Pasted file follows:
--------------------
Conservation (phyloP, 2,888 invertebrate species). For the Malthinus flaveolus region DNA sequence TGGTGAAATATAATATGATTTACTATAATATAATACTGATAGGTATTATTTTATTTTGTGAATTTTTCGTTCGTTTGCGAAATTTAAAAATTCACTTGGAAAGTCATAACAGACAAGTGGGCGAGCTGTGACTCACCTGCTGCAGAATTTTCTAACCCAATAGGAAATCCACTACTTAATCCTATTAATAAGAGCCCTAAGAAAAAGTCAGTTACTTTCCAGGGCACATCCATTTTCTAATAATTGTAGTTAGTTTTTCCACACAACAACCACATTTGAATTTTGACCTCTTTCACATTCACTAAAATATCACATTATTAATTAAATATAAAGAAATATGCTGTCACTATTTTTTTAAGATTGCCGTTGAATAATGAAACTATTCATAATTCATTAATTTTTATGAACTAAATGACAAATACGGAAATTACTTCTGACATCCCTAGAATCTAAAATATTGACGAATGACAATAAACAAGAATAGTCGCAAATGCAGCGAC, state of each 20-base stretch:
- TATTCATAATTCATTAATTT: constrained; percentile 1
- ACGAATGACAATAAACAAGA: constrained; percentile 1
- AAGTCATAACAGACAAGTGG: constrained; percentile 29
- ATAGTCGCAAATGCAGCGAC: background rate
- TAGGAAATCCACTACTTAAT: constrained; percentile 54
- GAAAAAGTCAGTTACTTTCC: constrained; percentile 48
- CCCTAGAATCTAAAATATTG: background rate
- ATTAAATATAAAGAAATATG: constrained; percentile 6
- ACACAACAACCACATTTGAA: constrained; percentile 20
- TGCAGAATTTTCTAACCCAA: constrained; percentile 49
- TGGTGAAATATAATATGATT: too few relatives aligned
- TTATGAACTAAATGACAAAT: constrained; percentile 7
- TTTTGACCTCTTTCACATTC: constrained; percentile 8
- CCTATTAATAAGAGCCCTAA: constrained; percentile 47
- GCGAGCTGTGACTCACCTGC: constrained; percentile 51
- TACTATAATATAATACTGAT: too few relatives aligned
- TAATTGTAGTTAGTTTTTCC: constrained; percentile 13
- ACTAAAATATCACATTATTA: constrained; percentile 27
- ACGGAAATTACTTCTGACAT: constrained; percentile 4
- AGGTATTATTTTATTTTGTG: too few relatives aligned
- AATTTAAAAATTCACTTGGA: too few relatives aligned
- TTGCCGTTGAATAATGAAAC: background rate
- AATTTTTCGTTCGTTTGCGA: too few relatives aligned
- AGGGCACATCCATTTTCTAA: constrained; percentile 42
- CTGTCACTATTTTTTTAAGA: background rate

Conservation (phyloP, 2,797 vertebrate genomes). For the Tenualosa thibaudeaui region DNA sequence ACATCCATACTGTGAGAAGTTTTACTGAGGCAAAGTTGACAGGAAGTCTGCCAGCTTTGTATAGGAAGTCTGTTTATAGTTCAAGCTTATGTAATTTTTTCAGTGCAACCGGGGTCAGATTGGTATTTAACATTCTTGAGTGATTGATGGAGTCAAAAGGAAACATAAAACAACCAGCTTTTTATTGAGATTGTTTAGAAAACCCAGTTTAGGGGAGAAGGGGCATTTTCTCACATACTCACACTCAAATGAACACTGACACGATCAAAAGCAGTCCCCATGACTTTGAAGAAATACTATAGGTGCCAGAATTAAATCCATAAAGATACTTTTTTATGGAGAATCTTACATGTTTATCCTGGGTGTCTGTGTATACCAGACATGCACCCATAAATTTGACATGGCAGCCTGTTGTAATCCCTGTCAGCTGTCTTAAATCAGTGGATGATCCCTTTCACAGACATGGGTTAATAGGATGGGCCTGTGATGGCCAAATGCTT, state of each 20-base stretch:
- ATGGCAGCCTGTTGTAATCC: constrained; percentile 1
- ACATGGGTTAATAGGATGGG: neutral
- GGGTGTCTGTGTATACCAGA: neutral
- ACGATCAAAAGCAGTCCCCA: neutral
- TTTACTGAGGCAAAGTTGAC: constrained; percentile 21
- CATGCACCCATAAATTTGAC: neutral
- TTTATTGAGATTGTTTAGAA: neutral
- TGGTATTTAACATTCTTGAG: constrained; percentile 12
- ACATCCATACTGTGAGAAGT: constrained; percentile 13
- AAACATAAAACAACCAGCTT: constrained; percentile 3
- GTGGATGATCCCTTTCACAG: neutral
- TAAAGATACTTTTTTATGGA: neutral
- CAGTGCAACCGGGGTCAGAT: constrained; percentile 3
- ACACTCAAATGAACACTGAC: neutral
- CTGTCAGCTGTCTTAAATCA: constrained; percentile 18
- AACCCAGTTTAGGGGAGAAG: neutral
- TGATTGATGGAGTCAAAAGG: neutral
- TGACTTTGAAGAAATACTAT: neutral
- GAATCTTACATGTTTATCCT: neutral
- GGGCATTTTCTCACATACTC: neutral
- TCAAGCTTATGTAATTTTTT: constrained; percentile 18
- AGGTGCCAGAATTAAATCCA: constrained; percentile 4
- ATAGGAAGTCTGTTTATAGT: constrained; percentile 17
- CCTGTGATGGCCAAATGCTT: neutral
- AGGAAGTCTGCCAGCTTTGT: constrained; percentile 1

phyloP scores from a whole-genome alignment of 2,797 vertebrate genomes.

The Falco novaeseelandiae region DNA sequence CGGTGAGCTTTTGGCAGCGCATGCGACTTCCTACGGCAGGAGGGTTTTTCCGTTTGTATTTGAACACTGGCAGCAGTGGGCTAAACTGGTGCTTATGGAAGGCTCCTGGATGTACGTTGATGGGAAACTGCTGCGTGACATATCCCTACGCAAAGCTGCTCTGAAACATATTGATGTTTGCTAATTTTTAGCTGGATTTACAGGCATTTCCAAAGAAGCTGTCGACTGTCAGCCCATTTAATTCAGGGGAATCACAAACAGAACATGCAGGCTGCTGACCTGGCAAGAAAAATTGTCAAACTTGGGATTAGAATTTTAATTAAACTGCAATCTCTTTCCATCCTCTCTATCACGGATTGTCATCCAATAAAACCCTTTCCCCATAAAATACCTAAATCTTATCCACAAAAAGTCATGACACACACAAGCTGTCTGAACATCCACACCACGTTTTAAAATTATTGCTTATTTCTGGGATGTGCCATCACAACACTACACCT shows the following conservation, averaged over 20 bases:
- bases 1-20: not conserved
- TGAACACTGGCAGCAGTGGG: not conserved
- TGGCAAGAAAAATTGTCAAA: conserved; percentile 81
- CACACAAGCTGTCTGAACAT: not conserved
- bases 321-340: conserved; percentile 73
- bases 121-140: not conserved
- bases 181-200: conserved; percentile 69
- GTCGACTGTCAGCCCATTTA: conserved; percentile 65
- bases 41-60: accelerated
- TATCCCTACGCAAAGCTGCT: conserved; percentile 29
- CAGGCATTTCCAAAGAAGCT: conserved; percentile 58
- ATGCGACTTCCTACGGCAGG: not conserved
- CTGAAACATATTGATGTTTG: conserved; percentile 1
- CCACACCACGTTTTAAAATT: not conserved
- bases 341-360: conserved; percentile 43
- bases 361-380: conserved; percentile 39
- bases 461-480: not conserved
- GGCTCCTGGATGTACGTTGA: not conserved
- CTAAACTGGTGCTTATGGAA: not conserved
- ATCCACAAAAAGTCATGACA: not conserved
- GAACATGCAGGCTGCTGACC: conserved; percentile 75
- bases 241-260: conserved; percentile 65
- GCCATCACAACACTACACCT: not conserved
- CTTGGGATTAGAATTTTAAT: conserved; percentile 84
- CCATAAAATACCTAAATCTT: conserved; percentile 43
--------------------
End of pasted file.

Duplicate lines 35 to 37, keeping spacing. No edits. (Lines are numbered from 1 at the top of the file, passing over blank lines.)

- TGGTATTTAACATTCTTGAG: constrained; percentile 12
- ACATCCATACTGTGAGAAGT: constrained; percentile 13
- AAACATAAAACAACCAGCTT: constrained; percentile 3